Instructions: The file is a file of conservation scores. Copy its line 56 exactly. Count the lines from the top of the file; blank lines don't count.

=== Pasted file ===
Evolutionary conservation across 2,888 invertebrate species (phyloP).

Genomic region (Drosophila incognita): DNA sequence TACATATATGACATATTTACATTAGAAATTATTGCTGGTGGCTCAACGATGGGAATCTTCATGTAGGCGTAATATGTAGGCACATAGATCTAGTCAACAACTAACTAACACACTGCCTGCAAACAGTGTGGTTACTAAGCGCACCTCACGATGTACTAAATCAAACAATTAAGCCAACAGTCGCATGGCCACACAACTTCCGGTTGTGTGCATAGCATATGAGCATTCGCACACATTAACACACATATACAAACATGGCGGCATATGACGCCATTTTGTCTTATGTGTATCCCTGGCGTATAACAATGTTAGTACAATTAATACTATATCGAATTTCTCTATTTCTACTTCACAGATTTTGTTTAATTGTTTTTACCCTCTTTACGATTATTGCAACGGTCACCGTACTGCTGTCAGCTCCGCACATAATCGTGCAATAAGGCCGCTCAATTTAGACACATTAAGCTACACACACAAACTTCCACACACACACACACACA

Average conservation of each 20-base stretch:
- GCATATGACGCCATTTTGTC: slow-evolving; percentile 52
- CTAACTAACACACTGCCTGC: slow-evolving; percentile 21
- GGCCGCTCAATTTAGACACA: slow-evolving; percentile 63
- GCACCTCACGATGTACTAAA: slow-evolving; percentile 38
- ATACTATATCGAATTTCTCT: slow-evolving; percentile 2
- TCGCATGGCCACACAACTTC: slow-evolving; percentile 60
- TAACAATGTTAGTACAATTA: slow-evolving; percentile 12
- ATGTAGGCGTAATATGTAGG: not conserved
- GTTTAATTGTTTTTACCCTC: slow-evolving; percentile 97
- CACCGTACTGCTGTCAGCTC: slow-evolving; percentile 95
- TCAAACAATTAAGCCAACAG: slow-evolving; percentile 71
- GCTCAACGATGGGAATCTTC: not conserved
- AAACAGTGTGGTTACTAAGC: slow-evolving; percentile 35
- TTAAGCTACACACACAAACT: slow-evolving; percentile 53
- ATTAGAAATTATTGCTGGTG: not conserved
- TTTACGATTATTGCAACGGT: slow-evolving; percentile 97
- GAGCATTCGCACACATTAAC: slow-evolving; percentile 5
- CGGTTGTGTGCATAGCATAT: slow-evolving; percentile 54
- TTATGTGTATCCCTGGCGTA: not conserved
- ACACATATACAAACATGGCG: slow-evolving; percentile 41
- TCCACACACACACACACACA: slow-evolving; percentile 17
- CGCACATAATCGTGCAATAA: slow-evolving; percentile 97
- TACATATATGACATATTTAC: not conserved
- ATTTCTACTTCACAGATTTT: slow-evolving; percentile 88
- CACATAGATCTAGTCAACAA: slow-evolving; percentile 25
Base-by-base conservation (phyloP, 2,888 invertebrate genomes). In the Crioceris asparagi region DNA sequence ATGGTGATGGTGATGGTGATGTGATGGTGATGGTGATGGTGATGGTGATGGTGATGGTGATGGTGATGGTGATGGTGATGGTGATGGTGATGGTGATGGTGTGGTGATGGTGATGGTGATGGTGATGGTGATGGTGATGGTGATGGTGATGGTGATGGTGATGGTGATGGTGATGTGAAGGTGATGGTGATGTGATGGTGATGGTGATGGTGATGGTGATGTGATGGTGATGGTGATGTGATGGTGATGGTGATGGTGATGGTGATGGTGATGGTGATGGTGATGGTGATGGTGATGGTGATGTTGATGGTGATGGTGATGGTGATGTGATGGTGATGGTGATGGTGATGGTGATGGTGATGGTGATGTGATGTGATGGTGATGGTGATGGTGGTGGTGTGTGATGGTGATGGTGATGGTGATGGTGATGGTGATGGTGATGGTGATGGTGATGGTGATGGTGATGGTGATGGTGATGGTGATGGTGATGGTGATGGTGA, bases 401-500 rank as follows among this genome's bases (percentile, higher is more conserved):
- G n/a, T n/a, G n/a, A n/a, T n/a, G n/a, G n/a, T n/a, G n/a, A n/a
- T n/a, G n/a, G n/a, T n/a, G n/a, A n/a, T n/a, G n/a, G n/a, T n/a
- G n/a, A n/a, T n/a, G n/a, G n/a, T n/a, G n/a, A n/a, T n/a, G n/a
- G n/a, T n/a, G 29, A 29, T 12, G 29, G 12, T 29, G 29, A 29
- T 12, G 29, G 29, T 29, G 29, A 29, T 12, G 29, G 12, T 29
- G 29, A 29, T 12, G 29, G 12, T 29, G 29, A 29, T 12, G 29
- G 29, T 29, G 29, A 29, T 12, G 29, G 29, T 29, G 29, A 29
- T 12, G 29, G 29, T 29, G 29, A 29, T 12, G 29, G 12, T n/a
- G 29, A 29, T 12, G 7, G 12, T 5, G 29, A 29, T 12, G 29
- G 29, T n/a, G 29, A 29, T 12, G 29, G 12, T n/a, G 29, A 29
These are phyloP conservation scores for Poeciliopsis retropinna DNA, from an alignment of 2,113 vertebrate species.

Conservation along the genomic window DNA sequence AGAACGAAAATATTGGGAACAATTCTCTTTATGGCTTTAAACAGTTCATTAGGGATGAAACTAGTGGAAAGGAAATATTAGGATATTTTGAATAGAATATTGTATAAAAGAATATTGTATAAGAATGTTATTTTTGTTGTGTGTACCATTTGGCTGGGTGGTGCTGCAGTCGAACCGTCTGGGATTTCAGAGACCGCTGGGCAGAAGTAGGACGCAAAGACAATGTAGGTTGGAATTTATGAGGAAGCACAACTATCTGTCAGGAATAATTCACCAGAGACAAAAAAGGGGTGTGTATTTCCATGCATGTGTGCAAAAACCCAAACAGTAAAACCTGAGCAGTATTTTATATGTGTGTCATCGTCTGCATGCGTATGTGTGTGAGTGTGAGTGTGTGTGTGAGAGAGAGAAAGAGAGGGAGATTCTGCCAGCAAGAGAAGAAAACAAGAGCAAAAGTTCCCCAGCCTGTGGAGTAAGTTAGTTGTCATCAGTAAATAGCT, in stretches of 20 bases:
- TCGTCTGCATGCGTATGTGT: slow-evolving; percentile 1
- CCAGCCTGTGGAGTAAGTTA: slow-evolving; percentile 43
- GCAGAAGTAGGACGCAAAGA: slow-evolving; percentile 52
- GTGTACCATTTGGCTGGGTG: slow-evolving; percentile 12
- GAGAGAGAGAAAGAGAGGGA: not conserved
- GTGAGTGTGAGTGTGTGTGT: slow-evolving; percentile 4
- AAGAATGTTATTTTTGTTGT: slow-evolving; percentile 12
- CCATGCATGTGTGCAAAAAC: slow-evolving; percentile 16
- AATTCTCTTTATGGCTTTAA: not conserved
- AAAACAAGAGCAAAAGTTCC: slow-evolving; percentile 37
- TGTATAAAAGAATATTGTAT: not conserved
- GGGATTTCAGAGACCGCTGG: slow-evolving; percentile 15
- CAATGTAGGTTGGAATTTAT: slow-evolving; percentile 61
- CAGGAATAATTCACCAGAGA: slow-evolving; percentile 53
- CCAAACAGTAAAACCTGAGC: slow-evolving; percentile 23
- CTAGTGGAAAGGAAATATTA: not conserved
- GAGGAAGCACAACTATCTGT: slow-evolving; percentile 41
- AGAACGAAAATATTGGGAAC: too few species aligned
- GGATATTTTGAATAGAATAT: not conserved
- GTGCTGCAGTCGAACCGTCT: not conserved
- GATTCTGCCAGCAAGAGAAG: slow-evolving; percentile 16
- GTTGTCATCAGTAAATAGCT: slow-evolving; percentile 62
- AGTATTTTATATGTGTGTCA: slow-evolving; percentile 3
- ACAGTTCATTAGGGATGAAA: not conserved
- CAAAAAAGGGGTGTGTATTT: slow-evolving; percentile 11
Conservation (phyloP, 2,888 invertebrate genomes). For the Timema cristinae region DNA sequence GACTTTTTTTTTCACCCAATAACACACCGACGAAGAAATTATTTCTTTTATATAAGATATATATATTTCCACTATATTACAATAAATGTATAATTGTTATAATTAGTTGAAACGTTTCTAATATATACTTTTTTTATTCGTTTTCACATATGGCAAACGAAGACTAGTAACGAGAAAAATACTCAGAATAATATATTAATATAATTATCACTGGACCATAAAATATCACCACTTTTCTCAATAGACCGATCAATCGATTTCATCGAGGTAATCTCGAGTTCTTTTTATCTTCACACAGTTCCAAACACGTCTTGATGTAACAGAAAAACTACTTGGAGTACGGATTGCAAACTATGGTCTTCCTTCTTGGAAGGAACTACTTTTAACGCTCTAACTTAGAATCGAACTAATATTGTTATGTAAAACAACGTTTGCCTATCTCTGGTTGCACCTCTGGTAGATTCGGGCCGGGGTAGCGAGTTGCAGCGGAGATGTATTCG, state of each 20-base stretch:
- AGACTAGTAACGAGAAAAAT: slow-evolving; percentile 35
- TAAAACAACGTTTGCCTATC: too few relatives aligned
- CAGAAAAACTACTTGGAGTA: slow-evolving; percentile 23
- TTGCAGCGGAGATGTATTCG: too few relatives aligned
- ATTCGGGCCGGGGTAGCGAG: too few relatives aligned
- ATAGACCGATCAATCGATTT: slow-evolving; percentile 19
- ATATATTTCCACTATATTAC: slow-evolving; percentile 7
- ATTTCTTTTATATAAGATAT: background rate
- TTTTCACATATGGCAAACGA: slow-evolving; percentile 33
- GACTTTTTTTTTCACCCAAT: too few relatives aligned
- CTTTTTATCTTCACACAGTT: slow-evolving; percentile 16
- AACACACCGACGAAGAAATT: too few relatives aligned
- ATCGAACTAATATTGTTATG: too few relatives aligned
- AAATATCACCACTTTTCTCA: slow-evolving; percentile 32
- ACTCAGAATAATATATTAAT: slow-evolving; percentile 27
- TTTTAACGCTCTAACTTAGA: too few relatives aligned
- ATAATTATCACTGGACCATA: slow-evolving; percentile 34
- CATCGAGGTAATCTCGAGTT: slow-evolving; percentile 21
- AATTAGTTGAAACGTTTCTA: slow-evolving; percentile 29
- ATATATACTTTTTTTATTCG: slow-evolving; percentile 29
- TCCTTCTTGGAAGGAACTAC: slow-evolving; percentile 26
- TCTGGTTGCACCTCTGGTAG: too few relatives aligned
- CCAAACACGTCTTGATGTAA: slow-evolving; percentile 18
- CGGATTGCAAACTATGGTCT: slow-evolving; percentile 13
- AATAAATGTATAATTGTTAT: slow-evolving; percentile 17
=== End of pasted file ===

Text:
- CCAAACAGTAAAACCTGAGC: slow-evolving; percentile 23